The other day, I was scrolling through Twitter and stumbled across the Twitter account, Visualize Value. The account shares simple yet thoughtful diagrams that depict important principles (I want to give full credit to this account for all the diagrams I’m about to share).
Below I’ve shared a few of my favourite diagrams and a short explanation on each. Here we go…
Mistake vs. failure
Making mistakes is okay. Failure is not trying at all.
Earn with your mind
This is particularly relevant to self-employed consultants and freelancers such as me. There’s a limit as to how much you can earn simply by selling your time (i.e. hourly billing). But if you price your services based on the value provided, your earning potential is far greater.
This is your life
As a student of Stoic philosophy, I’ve learned the importance of reminding myself that we are all mortal and will die one day. I recently got a Momento Mori tattoo to remind myself to live life now and not put things off to the future.
I love this diagram as it’s a stark reminder of this fact. I like how it’s phrased from the point of view that life is constantly “ending”.
Happiness vs. goals
I’ve recently talked about the importance of having enough and balancing happiness with self-improvement. This diagram is a nice reminder to balance being content with what you have right now with the pursuit of more.
Otherwise, you end up constantly chasing more and never quite getting there, like this:
Knowing which screw to turn
Another reminder that what matters is not what you do but the value you provide. If this diagram doesn’t make sense, it’s a reference to the following fictional story:
The huge printing presses of a major Chicago newspaper began malfunctioning on the Saturday before Christmas, putting all the revenue for advertising that was to appear in the Sunday paper in jeopardy. None of the technicians could track down the problem. Finally, a frantic call was made to the retired printer who had worked with these presses for over 40 years. “We’ll pay anything; just come in and fix them,” he was told.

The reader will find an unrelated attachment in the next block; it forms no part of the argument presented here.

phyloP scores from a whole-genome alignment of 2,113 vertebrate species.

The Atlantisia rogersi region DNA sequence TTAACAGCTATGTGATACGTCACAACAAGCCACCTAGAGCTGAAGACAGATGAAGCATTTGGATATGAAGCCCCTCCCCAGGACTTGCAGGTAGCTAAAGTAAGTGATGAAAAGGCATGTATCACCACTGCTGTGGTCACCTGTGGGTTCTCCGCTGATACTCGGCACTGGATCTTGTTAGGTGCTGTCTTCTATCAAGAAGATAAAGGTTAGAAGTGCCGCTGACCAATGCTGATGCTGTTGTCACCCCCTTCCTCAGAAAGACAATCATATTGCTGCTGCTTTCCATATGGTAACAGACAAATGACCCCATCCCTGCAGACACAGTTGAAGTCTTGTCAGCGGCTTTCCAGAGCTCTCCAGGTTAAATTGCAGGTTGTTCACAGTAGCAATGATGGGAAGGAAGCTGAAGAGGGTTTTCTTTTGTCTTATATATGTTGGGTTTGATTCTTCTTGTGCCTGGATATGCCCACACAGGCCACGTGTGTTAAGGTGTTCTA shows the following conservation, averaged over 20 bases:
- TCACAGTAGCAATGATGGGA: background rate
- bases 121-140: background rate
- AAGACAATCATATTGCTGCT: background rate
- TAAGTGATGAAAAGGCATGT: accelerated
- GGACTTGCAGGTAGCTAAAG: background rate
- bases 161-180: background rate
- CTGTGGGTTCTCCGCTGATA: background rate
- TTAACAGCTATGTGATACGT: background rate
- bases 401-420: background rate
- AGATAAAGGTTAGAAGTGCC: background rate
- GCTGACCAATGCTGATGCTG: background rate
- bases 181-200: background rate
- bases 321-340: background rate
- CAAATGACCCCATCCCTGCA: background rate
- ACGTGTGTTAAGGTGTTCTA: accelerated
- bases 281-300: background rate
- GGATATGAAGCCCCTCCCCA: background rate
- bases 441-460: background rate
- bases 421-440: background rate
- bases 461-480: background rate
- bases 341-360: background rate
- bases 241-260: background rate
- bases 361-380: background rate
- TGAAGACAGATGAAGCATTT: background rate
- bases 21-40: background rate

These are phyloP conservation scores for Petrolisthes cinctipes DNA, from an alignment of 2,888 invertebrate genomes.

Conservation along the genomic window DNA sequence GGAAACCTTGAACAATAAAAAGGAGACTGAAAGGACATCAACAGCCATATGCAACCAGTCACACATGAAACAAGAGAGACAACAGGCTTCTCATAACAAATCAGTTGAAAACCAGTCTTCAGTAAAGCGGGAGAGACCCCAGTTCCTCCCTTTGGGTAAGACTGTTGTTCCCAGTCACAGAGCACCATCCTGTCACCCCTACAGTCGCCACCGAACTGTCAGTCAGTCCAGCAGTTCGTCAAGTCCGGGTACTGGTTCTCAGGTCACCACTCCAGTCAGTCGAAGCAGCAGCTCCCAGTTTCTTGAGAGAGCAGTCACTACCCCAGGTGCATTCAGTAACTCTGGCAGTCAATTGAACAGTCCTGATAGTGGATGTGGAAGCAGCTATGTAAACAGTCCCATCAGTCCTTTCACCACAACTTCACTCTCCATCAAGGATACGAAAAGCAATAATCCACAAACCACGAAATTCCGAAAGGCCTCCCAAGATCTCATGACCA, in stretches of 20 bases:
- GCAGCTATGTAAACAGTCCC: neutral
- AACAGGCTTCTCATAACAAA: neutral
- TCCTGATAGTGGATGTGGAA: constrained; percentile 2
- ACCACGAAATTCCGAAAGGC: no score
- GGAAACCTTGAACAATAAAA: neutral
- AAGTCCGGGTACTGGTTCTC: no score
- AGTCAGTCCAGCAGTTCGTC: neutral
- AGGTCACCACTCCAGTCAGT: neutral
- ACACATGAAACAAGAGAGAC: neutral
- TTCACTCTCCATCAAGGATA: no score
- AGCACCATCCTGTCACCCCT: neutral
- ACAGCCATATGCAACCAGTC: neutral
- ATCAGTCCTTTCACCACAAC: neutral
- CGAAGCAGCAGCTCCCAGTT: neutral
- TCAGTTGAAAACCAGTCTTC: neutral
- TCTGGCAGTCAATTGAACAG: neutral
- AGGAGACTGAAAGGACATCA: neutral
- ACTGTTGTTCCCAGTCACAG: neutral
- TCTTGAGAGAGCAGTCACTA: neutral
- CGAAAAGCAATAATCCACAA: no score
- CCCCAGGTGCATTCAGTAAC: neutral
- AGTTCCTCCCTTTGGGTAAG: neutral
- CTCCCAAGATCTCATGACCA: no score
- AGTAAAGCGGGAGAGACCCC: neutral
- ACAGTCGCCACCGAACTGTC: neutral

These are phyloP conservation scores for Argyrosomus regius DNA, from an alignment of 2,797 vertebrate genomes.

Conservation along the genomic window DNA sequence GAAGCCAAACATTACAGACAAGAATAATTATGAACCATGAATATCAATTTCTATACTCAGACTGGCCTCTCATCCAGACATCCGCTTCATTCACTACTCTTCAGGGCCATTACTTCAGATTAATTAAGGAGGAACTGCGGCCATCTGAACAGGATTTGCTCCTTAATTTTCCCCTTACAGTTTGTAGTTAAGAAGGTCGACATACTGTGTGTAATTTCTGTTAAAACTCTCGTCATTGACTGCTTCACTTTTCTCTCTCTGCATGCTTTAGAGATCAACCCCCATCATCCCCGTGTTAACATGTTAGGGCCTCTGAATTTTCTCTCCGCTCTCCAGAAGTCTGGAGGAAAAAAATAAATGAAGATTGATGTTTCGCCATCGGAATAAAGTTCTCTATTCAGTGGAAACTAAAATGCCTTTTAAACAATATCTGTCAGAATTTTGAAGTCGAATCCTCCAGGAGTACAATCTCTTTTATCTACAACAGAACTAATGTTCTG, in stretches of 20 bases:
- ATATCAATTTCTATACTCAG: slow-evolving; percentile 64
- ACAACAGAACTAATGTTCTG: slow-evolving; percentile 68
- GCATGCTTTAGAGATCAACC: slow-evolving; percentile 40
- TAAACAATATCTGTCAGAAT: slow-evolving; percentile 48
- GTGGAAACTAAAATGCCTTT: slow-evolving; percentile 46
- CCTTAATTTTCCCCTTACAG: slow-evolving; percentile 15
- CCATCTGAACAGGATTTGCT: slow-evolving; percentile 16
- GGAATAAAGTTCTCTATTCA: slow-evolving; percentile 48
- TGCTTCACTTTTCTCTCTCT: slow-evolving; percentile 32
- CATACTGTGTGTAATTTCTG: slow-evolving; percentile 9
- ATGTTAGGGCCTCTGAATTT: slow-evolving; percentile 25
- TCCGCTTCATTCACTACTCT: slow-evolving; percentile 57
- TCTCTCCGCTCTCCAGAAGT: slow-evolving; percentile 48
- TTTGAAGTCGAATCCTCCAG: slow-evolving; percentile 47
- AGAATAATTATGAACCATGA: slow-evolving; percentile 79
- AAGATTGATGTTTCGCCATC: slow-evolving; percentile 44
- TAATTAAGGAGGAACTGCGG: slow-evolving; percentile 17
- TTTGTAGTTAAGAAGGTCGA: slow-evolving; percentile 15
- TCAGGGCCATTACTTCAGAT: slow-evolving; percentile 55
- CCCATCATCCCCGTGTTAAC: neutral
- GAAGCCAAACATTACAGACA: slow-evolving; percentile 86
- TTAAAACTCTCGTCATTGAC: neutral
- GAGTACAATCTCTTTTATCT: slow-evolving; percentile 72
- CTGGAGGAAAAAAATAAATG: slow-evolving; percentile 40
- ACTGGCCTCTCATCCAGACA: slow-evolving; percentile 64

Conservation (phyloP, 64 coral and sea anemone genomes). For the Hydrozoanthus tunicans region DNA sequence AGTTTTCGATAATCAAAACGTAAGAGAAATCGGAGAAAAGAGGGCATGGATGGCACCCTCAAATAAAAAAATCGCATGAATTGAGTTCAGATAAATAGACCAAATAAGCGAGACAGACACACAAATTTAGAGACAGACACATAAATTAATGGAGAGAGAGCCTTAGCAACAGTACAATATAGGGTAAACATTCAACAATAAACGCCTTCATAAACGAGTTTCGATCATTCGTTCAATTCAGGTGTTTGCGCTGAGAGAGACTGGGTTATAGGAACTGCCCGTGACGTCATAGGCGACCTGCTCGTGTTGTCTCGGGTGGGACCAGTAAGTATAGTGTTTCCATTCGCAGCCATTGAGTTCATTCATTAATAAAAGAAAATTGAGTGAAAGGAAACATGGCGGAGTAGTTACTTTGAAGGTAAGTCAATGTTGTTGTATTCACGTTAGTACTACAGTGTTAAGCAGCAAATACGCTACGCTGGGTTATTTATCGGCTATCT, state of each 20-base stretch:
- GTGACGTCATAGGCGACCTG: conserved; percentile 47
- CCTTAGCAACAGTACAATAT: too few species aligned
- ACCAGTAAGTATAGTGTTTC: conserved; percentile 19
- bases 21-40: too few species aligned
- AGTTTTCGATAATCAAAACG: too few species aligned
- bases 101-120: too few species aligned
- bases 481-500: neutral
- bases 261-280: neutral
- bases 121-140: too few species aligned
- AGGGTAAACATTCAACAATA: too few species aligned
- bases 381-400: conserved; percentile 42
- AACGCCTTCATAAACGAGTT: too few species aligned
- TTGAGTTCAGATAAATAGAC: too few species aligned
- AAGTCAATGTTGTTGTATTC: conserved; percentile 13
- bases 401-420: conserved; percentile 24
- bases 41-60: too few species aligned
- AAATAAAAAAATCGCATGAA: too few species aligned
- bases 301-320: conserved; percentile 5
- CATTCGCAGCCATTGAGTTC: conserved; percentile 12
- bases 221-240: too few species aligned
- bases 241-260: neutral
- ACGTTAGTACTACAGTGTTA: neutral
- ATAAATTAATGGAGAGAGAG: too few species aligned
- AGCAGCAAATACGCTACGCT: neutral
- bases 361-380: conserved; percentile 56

When he arrived, he walked around for a few minutes, surveying the presses; then he approached one of the control panels and opened it. He removed a dime from his pocket, turned a screw 1/4 of a turn, and said, “The presses will now work correctly.” After being profusely thanked, he was told to submit a bill for his work.
The bill arrived a few days later, for $10,000! Not wanting to pay such a huge amount for so little work, the printer was told to please itemise his charges, with the hope that he would reduce the amount once he had to identify his services. The revised bill arrived: $1 for turning the screw; $9,999 for knowing which screw to turn.
Books like Essentialism and The ONE Thing teach us the importance of focusing more time on fewer things. It’s better to have a narrow focus and do one thing really well vs. spreading yourself too thin and not making a difference on anything.
Shiny object syndrome
Building on the previous idea, don’t let yourself get distracted by new ideas or opportunities. Sometimes you need to persist with one idea/project otherwise you’re simply resetting your progress each time.